Letter to the editor: Why are you not antifa?

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Antifa demonstrate in Portland, Oregon on Nov. 4, 2017. — Old White Truck via Flickr

By Kent Williams, Iowa City

The recent resignation of adjunct professor Jeff Klinzman from Kirkwood Community College has focused attention on the activist group antifa. On Aug. 22, KCRG’s Jeff Scheinblum aired an investigative report, digging up comments by Klinzman on Facebook that some people might find offensive, but the headline was Klinzman’s claim that he was antifa.

Antifa (short for anti-fascist) is a leaderless collection of people who communicate via social media and show up to oppose demonstrations by white supremacists and neo-Nazi groups. There is no organization and no manifesto except that they oppose fascism. There have been highly publicized incidents where antifa has had charged encounters with the groups they oppose, and more humorous incidents where public figures associated with racist and fascist groups are doused with milkshakes.

There is also a curious anti-antifa movement fueled by stories from Fox News and Breitbart. Even the president has said he’s thinking of designating antifa as a terrorist organization.

Scheinblum’s KCRG piece seizes on antifa as bogeymen, and used the term as a way to call Klinzman’s opinions into question.

After the story ran, and was picked up by Fox News, the Chronicle of Higher Education and other national media outlets, Kirkwood took away Klinzman’s fall class and he resigned. Kirkwood President Lori Sundberg said removing Klinzman from the classroom was due to safety concerns for students, faculty and staff. What she didn’t say was where the threat to safety was coming from. In a recent Gazette article, Klinzman says the Kirkwood administrators told him, “they were getting thousands of complaints. They were getting threats. People were threatening to burn down the college.”

Why are so many people so upset about antifa? Antifa has never been a threat to the general public, unlike the people they oppose. The overwhelming majority of domestic terrorism attacks in the United States are committed by neo-Nazis and white supremacists. One can certainly question antifa’s tactics, but making the argument that there is a moral equivalence between throwing a milkshake at someone and committing mass murder in a church is just crazy.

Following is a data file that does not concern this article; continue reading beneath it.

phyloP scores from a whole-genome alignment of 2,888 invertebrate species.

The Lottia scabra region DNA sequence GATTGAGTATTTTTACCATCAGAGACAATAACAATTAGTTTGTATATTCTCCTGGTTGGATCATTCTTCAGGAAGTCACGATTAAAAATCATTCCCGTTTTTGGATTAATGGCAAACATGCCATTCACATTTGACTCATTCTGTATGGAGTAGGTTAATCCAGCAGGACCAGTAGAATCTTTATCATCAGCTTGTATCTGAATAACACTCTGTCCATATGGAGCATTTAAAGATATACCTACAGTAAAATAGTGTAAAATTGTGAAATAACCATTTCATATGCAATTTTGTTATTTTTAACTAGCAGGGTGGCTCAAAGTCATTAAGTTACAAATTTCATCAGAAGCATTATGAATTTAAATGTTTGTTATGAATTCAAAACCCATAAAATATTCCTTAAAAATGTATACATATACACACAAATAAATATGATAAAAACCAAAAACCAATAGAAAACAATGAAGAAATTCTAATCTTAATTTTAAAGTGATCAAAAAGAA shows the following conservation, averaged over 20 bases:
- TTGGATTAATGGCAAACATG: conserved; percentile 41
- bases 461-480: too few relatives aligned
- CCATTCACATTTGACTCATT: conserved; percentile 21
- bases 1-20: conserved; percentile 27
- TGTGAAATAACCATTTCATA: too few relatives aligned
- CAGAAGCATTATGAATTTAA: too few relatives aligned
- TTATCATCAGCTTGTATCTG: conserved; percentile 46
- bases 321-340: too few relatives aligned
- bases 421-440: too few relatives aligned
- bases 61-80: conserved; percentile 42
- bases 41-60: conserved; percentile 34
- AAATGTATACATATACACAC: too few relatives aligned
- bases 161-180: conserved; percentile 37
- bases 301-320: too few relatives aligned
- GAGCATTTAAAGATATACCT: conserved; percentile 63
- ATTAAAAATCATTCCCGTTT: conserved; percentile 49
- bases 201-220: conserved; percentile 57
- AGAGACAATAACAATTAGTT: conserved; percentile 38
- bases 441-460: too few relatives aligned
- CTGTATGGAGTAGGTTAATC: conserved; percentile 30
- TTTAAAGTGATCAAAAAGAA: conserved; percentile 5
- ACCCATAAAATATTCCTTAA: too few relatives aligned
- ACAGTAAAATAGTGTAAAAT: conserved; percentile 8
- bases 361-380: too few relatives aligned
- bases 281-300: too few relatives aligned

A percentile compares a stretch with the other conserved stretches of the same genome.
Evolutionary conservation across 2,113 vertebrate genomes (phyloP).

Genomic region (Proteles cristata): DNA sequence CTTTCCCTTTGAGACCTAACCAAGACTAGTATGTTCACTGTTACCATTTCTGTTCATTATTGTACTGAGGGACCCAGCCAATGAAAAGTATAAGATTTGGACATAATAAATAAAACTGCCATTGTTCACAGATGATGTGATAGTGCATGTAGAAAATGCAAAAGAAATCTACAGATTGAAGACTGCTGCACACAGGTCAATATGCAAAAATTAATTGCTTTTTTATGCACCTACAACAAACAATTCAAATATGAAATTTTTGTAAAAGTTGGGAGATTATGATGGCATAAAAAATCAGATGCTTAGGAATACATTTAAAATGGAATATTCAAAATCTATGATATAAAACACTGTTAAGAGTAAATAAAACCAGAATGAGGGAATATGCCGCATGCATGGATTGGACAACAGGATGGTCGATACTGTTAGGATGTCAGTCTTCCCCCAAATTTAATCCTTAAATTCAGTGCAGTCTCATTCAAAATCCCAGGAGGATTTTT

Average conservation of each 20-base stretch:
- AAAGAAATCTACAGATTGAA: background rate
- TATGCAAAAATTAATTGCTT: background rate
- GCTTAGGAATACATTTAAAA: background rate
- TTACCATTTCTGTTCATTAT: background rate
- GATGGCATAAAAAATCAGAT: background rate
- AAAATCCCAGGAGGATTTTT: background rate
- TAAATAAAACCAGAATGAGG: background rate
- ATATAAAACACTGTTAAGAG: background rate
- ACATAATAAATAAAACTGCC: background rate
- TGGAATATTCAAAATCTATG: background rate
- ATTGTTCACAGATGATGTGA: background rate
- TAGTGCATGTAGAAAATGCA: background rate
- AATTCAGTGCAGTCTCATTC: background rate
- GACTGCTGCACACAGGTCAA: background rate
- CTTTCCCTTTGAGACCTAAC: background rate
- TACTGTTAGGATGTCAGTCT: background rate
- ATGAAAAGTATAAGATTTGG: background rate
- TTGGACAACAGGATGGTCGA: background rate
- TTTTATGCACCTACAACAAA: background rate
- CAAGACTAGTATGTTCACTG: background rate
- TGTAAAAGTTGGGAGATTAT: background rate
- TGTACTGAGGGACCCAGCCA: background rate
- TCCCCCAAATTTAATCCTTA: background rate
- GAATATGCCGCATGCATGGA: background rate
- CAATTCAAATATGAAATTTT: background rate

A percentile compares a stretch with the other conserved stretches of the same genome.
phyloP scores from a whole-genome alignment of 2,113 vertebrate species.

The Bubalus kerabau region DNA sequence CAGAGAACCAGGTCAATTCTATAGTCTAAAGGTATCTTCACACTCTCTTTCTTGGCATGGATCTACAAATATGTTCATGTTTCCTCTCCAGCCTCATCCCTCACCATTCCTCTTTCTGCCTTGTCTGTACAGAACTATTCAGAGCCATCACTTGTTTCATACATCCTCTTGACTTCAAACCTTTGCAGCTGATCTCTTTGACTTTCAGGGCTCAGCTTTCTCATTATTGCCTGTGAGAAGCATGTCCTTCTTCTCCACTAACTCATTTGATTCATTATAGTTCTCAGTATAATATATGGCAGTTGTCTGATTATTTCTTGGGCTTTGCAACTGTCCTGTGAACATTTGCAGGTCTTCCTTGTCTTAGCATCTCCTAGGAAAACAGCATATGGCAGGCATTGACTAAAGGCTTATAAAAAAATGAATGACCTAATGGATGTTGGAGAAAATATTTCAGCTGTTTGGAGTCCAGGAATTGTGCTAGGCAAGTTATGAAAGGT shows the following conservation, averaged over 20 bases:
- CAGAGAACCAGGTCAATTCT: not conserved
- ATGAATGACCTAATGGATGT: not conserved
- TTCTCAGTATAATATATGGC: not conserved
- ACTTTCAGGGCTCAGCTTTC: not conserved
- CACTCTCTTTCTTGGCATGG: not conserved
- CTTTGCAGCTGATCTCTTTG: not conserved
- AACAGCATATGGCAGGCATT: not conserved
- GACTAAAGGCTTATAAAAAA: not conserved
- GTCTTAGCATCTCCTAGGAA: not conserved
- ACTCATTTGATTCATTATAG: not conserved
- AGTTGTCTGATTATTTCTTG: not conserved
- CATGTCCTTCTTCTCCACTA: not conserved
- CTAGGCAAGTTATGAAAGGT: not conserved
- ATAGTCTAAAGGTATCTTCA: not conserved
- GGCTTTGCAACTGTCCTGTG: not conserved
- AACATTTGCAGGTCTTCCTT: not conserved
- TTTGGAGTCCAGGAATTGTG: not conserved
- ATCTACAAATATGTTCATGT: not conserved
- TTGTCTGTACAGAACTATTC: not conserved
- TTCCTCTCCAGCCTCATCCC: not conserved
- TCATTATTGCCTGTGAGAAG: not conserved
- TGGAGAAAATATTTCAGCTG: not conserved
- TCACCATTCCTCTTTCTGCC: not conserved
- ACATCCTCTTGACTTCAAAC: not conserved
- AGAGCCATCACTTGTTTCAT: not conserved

Opposing fascism isn’t something you need to do with baseball bats or milkshakes in the streets, but it is essential to the survival of democracy in the United States. It has never been as important as it is now. The president of the United States has encouraged white supremacists and neo-Nazis. He will deny it and claim that he is “the least racist person anywhere in the world.” But if you ask white supremacists and Nazis, they’ll tell you openly that he is encouraging them with what he says and what he does as president.

“Is Jeff Klinzman antifa?” is the wrong question to ask. The right question is “Why am I not antifa?” Do you support the Ku Klux Klan, the Proud Boys and the Aryan Nation, or do you oppose them? In 1770, philosopher Edmund Burke wrote, “When bad men combine, the good must associate; else they will fall, one by one, an unpitied sacrifice in a contemptible struggle.”

Burke’s words were relevant in his time, during the Second World War, and are still today. The difference between 1938 and today is that we live in a world where the news media and popular conservative figures are quicker to vilify those who oppose fascists than they are to condemn the fascists themselves. So let me ask again: Why are you not antifa?

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